Bread and Jam for Frances: An Appreciation
Apologies for the long gap between posts – I have been writing offline, and this winter is making me want to just…blergh. There are no words.
Yesterday, in Entertainment Weekly, I read an appreciation of the great Harriet the Spy as it marks its fiftieth anniversary. I loved that book as a kid, and it will be one I will be sure to read with my boys, not only because it’s amazing, but because it also provides them with a great example of a heroine, as I want to encourage them to read books about the other sex as well.
The article also pointed out that Bread and Jam for Frances, by Russell Hoban and illustrated by Lillian Hoban, another story with another smart, crotchety heroine, is also turning fifty this year. And I just wanted to take a moment and profess my love for Frances.
I loved this book as a child, mostly because of the description of the elaborate lunches Albert and Frances (after she gets over her thing about bread and jam) have. They made me pine for a doily under my bologna sandwich, and wish I liked hard-boiled eggs so I could eat a lunch that came with it’s own miniature salt shaker —
“What do you have today?” said Frances.
“I have a cream-cheese-cucumber-and-tomato sandwich on rye bread,” said Albert. “And a pickle to go with it. And a hard-boiled egg and a little cardboard shaker of salt to go with that. And a thermos bottle of milk.
And a bunch of grapes and a tangerine.
And a cup custard and a spoon to eat it with.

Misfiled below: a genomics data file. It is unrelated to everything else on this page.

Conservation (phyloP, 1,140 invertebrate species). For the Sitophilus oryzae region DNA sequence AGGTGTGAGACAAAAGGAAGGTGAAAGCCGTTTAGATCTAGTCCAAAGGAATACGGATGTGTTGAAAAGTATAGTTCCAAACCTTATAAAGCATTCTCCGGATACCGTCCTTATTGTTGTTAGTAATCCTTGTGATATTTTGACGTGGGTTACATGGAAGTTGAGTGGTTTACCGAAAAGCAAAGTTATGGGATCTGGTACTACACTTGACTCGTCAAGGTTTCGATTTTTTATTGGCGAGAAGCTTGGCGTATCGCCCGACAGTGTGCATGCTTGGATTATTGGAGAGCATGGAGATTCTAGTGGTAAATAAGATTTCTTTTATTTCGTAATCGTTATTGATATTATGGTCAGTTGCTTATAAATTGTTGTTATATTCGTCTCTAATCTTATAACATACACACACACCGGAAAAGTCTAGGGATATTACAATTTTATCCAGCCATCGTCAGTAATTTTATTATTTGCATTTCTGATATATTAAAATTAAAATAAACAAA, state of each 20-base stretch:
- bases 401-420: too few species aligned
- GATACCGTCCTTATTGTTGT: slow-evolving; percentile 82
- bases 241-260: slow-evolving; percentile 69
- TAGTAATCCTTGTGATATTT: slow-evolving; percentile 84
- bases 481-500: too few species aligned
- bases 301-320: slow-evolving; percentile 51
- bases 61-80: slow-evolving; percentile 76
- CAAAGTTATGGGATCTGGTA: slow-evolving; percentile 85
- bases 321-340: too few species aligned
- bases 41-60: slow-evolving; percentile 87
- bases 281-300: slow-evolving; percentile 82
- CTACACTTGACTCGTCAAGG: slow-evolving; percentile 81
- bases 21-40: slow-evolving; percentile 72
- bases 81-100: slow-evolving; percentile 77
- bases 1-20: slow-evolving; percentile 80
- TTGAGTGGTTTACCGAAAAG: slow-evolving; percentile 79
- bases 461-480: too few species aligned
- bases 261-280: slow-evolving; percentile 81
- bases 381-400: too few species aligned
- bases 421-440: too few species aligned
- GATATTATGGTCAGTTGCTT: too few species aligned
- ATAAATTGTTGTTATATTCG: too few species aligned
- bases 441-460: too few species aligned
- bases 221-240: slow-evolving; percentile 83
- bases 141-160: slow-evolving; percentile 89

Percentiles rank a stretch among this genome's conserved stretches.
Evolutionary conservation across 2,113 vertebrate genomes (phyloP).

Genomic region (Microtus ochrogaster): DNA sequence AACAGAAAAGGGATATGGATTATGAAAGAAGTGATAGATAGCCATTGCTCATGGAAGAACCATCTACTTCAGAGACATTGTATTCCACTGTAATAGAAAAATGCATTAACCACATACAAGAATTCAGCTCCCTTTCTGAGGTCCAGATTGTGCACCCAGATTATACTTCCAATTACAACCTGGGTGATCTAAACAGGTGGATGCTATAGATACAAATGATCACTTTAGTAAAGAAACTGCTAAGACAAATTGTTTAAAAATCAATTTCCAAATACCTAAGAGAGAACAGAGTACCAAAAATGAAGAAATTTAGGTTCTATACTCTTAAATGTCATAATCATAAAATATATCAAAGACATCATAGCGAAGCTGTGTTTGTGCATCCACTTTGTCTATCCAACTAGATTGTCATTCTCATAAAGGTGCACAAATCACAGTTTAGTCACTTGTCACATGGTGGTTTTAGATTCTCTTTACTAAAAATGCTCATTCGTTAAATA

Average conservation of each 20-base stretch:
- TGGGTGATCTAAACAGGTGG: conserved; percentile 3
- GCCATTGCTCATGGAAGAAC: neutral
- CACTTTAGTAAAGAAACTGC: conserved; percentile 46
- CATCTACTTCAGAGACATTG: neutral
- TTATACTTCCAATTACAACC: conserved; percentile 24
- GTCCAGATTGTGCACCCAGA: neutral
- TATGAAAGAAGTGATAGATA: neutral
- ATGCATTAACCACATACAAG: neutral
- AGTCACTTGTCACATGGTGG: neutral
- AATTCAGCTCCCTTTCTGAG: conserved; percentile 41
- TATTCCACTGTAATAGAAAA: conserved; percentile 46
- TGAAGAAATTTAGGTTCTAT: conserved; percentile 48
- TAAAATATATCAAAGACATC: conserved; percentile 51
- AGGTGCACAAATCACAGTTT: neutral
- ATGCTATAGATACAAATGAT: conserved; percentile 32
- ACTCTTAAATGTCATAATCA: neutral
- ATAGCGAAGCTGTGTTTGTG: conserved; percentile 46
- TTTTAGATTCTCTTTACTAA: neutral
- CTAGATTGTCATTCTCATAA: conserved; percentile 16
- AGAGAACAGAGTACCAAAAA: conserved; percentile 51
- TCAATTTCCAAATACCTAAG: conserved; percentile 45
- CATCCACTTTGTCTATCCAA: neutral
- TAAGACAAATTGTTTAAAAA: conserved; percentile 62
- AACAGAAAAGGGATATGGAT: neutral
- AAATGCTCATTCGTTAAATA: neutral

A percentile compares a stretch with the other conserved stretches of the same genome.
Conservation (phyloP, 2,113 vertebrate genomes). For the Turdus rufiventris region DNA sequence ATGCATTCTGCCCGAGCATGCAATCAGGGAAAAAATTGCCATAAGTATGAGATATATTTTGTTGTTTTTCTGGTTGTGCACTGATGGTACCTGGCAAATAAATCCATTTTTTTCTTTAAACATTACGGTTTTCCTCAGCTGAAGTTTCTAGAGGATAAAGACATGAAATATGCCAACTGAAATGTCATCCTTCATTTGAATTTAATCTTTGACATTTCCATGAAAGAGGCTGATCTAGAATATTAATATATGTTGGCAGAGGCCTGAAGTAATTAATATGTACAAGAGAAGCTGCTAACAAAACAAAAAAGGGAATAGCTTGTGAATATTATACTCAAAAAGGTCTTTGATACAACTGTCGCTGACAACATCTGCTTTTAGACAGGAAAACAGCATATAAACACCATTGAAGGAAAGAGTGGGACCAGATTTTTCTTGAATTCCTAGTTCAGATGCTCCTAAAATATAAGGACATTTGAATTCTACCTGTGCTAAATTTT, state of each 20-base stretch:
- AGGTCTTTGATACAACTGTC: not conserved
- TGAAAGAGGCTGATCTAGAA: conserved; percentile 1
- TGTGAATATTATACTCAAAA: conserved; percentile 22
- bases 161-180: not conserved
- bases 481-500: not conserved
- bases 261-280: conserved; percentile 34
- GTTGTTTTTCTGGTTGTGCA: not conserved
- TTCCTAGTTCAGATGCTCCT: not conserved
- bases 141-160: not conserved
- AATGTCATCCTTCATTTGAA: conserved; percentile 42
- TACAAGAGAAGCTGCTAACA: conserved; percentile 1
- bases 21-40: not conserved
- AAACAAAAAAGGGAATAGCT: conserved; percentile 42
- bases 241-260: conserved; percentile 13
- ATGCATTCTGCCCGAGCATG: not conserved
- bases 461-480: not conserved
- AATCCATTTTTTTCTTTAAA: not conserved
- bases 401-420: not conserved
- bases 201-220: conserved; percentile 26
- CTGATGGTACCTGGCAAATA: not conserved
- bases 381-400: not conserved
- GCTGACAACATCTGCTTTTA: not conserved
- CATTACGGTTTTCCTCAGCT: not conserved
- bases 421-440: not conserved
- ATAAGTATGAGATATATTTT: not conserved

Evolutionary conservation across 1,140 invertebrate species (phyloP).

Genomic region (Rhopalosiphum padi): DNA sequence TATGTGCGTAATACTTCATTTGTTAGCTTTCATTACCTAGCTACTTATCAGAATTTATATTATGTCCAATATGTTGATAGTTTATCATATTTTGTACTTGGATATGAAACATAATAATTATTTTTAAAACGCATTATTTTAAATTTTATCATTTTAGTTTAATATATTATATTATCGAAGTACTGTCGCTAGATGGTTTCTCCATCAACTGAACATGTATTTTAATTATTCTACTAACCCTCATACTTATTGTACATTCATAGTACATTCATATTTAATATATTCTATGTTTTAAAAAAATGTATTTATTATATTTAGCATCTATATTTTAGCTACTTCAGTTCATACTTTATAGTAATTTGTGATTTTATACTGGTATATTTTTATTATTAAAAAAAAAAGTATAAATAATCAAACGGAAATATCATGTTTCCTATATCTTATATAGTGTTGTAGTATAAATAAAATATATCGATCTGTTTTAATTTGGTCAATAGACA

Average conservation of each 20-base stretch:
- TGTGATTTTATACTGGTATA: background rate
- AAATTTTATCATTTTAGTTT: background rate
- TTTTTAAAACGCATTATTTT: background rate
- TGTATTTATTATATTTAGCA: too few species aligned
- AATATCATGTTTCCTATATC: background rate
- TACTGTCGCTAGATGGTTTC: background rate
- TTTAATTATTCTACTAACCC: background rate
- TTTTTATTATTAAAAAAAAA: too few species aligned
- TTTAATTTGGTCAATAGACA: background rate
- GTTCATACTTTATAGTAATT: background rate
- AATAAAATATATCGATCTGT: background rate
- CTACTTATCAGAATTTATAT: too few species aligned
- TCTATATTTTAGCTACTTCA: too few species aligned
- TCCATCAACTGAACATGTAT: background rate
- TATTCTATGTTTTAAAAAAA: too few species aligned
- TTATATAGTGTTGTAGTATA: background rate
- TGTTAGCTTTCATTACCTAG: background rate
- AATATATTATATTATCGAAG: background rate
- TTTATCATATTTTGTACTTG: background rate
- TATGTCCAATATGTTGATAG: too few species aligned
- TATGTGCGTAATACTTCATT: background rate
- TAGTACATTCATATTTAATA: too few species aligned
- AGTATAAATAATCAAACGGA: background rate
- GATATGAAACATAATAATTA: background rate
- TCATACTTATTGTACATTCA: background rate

What do you have?”
The whole book is so elegant and funny, with Frances’ silly, proto-sarcastic made-up songs that she uses to express her displeasure, and baby sister Gloria who “liked to practice on a green bean when she could.” It captures the essence of childhood, when you are figuring out how the world won’t always bend to your super-sized will and expectations. And it handles a parenting quandary so cleverly, without preaching: if Frances will only eat bread and jam, then that’s what she shall have…until she can’t take it one moment longer. I wish I could be so cool as these cartoon parent badgers.
What I am
Is tired of jam.
Even if I find myself in the middle of a hurry-up bedtime at the end of a very long day, and just want to whip through some board books instead of tackling some of the more wordy, ponderous books in our collection (because sometimes, like this New York Times writer, I’m Tired of Reading Out Loud to My Son, OK?), I will always stop for Frances. She’s always fun to read. And Russell Hoban seems to be the predecessor of another great writer of complicated, endearing young females, Kevin Henkes (Chrysanthemum, Lilly’s Purple Plastic Purse, Julius, the Baby of the World). Hoban and Henkes, both men, write as though they must have had little daughters they love and understand well. And my boys love these books as much as I do, and face many of the same travails.
So to celebrate fifty years of Frances, I’m going to have a special lunch. Maybe my cracker-loving sons will take a note and join me:
“I have a thermos bottle with cream of tomato soup,” she said.
“And a lobster-salad sandwich on thin slices of white bread.
I have celery, carrot sticks, and black olives,
and a little cardboard shaker of salt for the celery.
And two plums and a tiny basket of cherries.
And vanilla pudding with chocolate sprinkles
and a spoon to eat it with.”
Girl, you deserve it! Happy birthday, Frances!